Barely are we relieved from the heat waves, it’s time to heat up the hobby again. To get back into our seats us mountaineers are joining forces: over the next couple of weeks we’re going to explore some African heights.
There’s two simple reasons for that: First, the great coverage that TooFatLardies delivered for their upcoming WW2 ruleset Chain of Command enticed us to give gaming this conflict a closer look. Second and, of course, by lucky coincidence, we all caught the “Desert bug” (like so many other weak-willed fellows) when the Perries finally released their first boxes and blisters covering the Desert War of 1941 to 1943.
Now, after months of scheming, tinkering and even occasional painting sessions things have to get started, for at the end of August Chain of Command will be hitting the shelves. The plan is to get the basic troops required (i.e. a platoon each) and some additional bits and pieces (or rather whatever we can manage) ready until then – and maybe, just maybe stage an introductory game as soon as the rules have arrived.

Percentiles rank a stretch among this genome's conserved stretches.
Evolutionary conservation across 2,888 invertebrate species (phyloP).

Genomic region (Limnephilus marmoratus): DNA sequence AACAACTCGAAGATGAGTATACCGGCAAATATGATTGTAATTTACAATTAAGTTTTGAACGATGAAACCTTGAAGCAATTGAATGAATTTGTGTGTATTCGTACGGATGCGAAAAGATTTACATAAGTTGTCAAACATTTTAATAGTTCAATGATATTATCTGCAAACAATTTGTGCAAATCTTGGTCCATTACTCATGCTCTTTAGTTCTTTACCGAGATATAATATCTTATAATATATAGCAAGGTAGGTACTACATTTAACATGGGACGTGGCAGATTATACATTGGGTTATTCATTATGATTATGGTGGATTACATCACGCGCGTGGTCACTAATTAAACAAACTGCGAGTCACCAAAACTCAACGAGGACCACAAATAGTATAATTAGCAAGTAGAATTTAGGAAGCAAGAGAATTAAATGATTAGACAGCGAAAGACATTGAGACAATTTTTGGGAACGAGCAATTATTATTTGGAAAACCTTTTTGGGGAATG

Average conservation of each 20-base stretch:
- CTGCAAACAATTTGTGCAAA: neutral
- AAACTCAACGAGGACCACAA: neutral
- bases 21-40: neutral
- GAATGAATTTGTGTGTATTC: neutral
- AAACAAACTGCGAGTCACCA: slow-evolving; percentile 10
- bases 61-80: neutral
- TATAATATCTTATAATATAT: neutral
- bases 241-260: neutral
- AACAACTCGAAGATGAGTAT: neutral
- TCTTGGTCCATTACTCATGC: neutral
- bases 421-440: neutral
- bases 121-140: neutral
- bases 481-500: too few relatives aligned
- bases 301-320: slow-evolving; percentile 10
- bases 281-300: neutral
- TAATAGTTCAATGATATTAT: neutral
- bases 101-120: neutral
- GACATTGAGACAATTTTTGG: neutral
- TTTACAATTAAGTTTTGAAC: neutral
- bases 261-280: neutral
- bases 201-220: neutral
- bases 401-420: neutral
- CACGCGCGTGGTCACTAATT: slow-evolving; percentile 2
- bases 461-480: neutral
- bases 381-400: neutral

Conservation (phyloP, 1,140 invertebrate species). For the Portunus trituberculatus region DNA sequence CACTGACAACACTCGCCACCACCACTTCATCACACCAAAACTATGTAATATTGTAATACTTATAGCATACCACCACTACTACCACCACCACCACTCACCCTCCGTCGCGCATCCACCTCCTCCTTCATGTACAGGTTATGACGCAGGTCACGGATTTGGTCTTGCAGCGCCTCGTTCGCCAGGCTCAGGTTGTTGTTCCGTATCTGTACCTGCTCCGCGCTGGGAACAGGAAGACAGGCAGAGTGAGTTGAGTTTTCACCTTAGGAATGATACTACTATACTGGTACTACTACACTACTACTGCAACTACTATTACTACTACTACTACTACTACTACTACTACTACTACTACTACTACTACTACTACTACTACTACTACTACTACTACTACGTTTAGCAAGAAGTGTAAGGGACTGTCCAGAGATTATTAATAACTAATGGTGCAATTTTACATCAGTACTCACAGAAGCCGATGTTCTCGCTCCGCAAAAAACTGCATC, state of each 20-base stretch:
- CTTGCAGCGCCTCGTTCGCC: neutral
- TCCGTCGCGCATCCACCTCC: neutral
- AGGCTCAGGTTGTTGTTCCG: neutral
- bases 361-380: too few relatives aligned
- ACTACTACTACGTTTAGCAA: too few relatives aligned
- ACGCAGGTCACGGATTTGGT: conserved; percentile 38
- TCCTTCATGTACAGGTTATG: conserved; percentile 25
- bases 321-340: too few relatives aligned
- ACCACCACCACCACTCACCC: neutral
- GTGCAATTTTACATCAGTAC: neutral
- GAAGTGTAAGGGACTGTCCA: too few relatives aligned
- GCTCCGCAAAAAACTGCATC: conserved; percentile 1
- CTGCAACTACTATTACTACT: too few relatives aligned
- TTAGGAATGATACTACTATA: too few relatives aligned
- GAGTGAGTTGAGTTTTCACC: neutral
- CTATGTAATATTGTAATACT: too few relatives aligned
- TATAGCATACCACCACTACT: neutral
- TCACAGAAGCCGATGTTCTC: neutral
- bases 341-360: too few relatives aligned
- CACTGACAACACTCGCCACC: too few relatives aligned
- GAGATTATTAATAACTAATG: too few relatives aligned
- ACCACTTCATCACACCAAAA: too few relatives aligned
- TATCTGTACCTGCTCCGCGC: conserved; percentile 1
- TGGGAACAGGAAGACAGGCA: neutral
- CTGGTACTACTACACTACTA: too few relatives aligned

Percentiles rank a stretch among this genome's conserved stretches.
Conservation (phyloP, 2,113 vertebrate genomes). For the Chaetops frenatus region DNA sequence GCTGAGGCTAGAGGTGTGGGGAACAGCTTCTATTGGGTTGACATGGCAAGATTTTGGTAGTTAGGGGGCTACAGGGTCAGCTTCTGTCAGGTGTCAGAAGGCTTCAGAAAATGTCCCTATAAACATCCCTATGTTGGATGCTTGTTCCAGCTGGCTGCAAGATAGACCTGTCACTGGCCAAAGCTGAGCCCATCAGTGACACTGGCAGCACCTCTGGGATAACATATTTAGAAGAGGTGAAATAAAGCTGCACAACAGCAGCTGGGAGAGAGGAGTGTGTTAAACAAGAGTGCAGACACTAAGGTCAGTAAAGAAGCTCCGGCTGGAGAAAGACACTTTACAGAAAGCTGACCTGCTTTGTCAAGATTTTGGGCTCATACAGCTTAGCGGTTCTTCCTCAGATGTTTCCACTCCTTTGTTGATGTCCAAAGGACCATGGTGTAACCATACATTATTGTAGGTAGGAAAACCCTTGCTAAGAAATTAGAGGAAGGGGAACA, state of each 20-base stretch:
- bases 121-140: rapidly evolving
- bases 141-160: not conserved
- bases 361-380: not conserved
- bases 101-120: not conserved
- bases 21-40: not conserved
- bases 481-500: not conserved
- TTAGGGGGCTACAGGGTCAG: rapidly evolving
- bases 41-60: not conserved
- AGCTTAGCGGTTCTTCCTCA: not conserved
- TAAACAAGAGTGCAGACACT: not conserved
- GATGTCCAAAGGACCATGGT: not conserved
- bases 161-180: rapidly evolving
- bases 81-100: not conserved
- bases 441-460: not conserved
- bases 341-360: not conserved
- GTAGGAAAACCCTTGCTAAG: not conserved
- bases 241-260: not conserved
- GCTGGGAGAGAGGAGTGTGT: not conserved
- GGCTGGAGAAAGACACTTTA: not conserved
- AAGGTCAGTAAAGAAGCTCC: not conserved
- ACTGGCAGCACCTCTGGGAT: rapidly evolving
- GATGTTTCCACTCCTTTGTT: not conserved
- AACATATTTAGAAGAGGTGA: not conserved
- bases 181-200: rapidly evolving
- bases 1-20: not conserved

Brave Lt. Hazel has agreed to build up an Italian force, while both dear Dr. Remington and myself have joined the British cause. We will likely not provide extensive coverage of photos and background. All models are first and foremost meant as no-nonsense gaming pieces, so speed in painting and presentation is essential. A nice test for our skills in that area as well. 😉
Without further ado, here’s my first entry: a section of Poor Bloody Infantry, all armed with rifles and led by a stout Cpl. Myers. They are based on 20mm washers, apart from the NCO who’s distinguished as an officer (with beret, on 25mm washer) in terms of the rules.
These have been painted – with a few tweaks – according to the guidelines provided by Michael Farnworth over at Artizan Designs. I also opted for varied tones of the uniform, however inaccurate that might be at section level. The Lieutenant also presented me with a very nice photo mat which will feature in the next couple of pictures as well. Just playing with effects, here’s another shot:
All miniatures by Perry.